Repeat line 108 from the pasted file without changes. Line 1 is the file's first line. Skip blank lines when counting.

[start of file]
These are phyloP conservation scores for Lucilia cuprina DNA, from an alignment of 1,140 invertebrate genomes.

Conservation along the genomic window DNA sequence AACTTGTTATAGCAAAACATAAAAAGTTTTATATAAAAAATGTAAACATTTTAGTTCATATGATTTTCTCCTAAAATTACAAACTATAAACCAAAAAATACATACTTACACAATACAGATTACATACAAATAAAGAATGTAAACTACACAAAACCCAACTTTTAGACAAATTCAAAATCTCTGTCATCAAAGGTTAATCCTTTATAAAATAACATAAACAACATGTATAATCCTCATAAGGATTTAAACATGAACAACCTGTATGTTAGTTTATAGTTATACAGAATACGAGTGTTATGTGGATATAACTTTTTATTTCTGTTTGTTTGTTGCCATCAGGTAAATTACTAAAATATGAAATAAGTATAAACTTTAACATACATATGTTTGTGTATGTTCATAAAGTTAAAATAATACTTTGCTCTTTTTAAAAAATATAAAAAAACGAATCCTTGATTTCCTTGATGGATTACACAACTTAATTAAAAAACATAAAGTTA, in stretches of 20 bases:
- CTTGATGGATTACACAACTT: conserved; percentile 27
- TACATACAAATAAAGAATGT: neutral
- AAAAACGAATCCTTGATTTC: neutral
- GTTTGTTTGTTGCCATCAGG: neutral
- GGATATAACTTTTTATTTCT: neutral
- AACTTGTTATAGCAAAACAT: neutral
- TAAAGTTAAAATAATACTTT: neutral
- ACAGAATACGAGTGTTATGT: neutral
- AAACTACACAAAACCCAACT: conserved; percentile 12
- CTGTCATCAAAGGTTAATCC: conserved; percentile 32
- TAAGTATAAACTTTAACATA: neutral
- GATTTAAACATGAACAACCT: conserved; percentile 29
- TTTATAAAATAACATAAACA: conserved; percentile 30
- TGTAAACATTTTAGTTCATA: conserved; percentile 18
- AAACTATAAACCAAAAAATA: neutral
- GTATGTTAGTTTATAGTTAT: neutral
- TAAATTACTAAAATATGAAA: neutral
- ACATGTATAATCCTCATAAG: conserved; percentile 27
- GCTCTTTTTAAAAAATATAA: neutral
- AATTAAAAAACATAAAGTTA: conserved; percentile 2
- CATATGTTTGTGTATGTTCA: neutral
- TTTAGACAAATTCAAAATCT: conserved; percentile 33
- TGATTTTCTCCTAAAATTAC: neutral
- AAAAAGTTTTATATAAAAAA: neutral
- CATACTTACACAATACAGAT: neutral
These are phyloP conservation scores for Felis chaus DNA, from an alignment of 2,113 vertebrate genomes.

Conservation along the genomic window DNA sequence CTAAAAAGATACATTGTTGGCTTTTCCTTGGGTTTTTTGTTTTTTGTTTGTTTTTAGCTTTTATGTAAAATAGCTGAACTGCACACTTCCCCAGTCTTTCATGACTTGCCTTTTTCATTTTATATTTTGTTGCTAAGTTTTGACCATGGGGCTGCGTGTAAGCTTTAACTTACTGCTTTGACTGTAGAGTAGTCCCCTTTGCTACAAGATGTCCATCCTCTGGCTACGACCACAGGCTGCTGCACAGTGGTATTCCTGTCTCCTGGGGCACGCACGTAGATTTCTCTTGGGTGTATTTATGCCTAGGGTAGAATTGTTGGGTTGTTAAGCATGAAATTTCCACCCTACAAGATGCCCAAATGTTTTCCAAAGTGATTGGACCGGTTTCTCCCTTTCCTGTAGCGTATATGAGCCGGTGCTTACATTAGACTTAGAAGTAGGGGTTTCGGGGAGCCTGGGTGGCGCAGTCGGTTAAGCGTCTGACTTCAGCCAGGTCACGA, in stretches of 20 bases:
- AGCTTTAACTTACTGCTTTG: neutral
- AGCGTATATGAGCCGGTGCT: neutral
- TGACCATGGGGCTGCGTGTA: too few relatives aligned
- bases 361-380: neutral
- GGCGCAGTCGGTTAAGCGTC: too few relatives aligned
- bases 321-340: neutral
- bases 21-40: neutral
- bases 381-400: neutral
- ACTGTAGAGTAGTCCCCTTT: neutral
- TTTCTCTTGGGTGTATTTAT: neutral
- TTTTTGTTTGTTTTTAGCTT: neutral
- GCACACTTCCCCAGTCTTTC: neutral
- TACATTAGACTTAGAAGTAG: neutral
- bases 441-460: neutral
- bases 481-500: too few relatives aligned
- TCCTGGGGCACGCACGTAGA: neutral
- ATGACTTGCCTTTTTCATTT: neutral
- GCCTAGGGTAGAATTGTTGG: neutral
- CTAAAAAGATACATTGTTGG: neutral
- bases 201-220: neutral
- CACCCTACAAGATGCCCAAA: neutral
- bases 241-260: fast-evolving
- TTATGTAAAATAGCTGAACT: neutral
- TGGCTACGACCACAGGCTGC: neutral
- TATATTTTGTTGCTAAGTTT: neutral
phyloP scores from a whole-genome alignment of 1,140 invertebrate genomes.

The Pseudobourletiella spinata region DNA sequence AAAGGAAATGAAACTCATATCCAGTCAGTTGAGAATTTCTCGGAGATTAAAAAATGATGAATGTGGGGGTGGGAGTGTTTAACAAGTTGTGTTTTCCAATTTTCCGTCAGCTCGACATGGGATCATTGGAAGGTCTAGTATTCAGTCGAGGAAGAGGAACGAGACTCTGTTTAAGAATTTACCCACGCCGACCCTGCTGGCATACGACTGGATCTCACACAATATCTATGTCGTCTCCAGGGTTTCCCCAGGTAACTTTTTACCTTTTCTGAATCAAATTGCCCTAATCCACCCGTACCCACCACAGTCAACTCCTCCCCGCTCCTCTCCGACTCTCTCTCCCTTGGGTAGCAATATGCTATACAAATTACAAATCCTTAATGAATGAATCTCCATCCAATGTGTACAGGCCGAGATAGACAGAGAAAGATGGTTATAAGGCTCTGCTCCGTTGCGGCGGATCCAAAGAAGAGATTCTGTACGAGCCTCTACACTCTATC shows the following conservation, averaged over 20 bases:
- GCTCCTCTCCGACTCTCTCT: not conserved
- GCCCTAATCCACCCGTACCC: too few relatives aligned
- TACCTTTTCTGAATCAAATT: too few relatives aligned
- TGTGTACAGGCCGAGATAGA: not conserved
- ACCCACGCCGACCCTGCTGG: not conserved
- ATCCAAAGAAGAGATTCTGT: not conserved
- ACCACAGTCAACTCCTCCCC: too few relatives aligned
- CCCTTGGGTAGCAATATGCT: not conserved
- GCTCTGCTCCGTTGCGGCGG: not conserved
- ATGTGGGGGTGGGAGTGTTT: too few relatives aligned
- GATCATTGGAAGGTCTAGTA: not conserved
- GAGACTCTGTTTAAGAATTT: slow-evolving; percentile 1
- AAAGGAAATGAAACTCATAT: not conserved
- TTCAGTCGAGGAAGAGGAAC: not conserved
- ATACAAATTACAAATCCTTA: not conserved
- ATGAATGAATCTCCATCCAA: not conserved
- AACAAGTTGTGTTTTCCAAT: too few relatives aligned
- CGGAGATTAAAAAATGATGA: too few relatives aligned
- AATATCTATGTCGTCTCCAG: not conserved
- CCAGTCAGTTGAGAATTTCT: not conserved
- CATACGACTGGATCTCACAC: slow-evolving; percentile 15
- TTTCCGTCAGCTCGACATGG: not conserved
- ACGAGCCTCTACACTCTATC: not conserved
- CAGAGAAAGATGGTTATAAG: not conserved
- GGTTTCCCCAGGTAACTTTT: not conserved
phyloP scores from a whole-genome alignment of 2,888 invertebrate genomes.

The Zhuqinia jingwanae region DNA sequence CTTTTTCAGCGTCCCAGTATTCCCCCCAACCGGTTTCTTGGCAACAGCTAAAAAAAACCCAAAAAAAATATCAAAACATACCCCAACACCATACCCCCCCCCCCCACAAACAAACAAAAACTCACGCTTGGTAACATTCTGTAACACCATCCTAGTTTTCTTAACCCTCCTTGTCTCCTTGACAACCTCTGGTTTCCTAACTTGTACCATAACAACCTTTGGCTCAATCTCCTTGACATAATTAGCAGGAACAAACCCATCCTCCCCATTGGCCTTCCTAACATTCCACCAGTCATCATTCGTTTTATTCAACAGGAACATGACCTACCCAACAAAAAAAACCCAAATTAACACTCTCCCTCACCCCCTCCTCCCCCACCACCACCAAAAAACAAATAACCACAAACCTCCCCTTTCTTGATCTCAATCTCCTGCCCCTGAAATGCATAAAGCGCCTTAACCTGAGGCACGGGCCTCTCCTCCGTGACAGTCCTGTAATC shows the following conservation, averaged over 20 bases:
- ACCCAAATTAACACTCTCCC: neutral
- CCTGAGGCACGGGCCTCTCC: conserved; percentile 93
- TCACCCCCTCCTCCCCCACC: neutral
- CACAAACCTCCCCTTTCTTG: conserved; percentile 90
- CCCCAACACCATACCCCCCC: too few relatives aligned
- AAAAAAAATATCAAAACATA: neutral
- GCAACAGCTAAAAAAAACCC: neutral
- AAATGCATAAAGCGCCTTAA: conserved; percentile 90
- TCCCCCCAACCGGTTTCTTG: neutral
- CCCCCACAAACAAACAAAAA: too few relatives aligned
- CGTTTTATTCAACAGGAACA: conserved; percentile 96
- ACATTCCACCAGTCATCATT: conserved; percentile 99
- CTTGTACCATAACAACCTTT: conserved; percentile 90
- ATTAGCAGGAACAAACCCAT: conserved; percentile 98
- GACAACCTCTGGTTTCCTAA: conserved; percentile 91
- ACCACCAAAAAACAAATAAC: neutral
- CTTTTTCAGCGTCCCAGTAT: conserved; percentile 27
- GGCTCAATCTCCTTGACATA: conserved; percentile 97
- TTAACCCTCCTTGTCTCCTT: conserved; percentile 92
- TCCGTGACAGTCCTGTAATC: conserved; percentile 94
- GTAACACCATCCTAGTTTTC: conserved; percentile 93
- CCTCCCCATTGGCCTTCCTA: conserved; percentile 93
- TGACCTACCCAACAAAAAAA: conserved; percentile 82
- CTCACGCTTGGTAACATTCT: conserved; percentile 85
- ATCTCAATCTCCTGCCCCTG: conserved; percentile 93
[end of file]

- ATCTCAATCTCCTGCCCCTG: conserved; percentile 93